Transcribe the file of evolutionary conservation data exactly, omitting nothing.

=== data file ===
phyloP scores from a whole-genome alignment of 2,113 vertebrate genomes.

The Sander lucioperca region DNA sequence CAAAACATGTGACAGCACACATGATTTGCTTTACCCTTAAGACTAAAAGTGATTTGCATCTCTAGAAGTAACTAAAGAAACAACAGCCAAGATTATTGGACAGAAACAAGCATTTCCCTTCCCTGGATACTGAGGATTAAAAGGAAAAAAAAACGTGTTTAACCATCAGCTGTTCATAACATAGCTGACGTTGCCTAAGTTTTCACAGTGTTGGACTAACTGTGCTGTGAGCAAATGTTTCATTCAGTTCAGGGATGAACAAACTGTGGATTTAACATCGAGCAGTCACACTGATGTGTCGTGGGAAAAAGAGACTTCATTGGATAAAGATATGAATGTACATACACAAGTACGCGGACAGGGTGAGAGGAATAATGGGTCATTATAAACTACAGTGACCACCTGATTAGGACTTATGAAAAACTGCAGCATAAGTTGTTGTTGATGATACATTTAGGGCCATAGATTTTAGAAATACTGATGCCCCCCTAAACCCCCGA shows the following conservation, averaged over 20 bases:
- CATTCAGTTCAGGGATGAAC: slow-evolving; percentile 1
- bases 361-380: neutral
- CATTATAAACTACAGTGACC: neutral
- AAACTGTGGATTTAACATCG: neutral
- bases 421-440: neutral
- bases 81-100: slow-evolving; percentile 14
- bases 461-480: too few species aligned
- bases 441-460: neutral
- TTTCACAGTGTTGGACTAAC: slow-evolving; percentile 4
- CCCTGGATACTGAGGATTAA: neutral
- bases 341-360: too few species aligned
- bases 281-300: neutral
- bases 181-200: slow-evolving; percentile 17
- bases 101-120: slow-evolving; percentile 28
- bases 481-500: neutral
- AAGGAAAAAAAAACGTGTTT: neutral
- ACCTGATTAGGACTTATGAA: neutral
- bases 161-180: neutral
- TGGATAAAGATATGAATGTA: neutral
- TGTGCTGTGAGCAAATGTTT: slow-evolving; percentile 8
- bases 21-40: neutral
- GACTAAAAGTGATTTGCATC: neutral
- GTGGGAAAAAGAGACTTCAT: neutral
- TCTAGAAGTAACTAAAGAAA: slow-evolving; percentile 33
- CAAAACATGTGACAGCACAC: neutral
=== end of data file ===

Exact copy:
phyloP scores from a whole-genome alignment of 2,113 vertebrate genomes.

The Sander lucioperca region DNA sequence CAAAACATGTGACAGCACACATGATTTGCTTTACCCTTAAGACTAAAAGTGATTTGCATCTCTAGAAGTAACTAAAGAAACAACAGCCAAGATTATTGGACAGAAACAAGCATTTCCCTTCCCTGGATACTGAGGATTAAAAGGAAAAAAAAACGTGTTTAACCATCAGCTGTTCATAACATAGCTGACGTTGCCTAAGTTTTCACAGTGTTGGACTAACTGTGCTGTGAGCAAATGTTTCATTCAGTTCAGGGATGAACAAACTGTGGATTTAACATCGAGCAGTCACACTGATGTGTCGTGGGAAAAAGAGACTTCATTGGATAAAGATATGAATGTACATACACAAGTACGCGGACAGGGTGAGAGGAATAATGGGTCATTATAAACTACAGTGACCACCTGATTAGGACTTATGAAAAACTGCAGCATAAGTTGTTGTTGATGATACATTTAGGGCCATAGATTTTAGAAATACTGATGCCCCCCTAAACCCCCGA shows the following conservation, averaged over 20 bases:
- CATTCAGTTCAGGGATGAAC: slow-evolving; percentile 1
- bases 361-380: neutral
- CATTATAAACTACAGTGACC: neutral
- AAACTGTGGATTTAACATCG: neutral
- bases 421-440: neutral
- bases 81-100: slow-evolving; percentile 14
- bases 461-480: too few species aligned
- bases 441-460: neutral
- TTTCACAGTGTTGGACTAAC: slow-evolving; percentile 4
- CCCTGGATACTGAGGATTAA: neutral
- bases 341-360: too few species aligned
- bases 281-300: neutral
- bases 181-200: slow-evolving; percentile 17
- bases 101-120: slow-evolving; percentile 28
- bases 481-500: neutral
- AAGGAAAAAAAAACGTGTTT: neutral
- ACCTGATTAGGACTTATGAA: neutral
- bases 161-180: neutral
- TGGATAAAGATATGAATGTA: neutral
- TGTGCTGTGAGCAAATGTTT: slow-evolving; percentile 8
- bases 21-40: neutral
- GACTAAAAGTGATTTGCATC: neutral
- GTGGGAAAAAGAGACTTCAT: neutral
- TCTAGAAGTAACTAAAGAAA: slow-evolving; percentile 33
- CAAAACATGTGACAGCACAC: neutral